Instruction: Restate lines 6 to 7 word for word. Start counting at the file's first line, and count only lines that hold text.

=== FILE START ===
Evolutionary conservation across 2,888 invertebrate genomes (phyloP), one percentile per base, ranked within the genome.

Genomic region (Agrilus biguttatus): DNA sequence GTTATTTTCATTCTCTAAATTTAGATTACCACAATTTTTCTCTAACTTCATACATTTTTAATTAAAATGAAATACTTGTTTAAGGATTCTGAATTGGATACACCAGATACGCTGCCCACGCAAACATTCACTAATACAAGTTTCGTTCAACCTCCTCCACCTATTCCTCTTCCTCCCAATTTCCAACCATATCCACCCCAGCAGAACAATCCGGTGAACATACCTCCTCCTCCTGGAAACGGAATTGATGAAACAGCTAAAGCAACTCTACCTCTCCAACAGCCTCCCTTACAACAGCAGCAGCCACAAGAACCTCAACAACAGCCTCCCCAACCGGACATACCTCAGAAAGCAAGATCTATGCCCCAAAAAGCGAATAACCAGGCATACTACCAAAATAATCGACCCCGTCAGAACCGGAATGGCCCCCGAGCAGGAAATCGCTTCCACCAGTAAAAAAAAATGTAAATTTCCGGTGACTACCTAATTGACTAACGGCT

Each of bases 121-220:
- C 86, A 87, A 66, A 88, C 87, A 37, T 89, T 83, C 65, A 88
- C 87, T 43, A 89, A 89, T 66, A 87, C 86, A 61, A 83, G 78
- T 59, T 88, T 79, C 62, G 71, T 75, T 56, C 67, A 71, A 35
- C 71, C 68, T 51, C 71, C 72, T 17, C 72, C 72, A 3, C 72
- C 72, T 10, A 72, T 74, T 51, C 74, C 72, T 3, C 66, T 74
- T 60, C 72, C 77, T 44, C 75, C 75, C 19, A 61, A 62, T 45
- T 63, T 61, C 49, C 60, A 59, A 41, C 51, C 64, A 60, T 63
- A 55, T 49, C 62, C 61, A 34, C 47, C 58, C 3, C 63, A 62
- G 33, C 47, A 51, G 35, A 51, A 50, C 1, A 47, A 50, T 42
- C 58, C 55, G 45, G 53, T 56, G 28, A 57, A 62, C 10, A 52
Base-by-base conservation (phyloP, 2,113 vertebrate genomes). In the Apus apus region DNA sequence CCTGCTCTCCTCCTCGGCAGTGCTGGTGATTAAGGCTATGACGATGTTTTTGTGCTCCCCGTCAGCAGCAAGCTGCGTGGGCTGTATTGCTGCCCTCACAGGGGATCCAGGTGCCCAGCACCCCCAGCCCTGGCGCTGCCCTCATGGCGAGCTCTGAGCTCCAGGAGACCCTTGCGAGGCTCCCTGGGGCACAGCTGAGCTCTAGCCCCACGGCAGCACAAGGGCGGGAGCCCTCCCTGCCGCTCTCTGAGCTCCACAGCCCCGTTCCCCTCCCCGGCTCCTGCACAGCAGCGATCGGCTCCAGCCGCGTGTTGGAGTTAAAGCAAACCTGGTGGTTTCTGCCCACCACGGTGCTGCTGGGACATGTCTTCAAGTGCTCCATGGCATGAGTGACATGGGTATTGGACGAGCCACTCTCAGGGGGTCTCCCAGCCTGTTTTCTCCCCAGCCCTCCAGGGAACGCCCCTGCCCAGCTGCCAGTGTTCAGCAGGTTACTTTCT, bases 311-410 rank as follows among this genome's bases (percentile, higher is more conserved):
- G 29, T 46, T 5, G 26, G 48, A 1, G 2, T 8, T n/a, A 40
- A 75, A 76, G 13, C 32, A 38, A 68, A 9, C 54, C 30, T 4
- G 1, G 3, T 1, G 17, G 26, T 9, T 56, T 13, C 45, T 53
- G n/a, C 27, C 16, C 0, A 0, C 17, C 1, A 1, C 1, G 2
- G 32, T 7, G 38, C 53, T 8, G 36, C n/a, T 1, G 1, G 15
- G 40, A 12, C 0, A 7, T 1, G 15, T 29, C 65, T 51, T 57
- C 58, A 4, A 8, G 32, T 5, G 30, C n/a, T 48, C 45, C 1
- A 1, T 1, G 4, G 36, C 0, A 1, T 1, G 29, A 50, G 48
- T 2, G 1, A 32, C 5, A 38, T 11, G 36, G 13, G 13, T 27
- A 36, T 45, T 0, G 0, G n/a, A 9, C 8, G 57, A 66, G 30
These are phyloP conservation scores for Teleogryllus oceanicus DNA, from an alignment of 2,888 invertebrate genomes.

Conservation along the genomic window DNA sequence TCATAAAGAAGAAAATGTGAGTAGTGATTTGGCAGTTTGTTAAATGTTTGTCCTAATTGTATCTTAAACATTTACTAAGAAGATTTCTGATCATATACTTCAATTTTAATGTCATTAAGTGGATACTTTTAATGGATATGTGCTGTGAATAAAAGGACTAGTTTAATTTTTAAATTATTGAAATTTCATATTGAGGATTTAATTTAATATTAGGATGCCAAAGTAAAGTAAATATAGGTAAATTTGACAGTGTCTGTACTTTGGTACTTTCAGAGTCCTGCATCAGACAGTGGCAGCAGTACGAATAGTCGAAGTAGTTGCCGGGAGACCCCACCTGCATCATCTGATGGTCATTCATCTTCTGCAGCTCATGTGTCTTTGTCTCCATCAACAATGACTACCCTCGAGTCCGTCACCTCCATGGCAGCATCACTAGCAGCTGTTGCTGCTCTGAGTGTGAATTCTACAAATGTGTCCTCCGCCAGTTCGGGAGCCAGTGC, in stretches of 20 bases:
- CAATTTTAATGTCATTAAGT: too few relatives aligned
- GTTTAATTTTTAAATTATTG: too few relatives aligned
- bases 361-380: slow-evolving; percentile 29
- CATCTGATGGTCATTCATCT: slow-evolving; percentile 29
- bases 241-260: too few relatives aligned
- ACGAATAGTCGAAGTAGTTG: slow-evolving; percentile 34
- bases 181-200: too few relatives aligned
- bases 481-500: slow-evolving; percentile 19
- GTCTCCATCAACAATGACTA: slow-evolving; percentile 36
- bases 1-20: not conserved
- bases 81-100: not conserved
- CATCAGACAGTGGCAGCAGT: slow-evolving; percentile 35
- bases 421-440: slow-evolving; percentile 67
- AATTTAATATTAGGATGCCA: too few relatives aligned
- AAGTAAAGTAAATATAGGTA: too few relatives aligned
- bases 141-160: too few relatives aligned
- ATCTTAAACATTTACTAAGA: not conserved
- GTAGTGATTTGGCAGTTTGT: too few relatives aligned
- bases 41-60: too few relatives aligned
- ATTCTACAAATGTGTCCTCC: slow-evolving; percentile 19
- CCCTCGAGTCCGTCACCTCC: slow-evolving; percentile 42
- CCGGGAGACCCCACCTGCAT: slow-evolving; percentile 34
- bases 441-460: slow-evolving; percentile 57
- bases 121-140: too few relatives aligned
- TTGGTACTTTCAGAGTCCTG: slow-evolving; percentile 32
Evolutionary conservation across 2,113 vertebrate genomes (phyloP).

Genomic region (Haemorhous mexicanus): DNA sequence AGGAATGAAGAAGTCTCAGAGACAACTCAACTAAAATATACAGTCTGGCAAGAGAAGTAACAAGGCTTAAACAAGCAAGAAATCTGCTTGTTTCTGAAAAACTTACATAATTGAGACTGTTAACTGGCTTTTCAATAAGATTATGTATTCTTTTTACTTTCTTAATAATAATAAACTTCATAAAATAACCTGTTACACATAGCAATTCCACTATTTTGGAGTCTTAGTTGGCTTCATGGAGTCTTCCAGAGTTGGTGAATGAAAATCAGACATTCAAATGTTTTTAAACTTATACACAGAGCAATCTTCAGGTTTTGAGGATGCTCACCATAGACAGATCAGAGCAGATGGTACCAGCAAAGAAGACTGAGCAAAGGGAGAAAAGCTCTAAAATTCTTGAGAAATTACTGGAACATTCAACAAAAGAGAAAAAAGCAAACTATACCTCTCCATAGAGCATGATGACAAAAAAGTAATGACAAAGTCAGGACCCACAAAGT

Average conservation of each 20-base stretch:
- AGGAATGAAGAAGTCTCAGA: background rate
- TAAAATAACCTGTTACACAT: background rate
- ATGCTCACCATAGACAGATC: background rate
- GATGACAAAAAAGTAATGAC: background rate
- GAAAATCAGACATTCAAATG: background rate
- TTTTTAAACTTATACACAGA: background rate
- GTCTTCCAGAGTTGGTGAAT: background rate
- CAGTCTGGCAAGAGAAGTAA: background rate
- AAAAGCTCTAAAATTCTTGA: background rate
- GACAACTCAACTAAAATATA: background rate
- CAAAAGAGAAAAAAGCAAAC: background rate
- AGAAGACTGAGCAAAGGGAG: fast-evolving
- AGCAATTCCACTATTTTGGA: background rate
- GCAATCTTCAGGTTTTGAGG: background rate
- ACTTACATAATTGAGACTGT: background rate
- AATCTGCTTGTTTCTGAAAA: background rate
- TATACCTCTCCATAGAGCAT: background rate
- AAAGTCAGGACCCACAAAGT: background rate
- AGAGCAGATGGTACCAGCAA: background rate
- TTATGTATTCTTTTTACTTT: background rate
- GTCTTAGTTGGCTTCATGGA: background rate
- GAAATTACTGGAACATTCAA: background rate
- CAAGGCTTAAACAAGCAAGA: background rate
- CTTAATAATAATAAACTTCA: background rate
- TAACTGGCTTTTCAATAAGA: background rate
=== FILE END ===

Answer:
- T 59, T 88, T 79, C 62, G 71, T 75, T 56, C 67, A 71, A 35
- C 71, C 68, T 51, C 71, C 72, T 17, C 72, C 72, A 3, C 72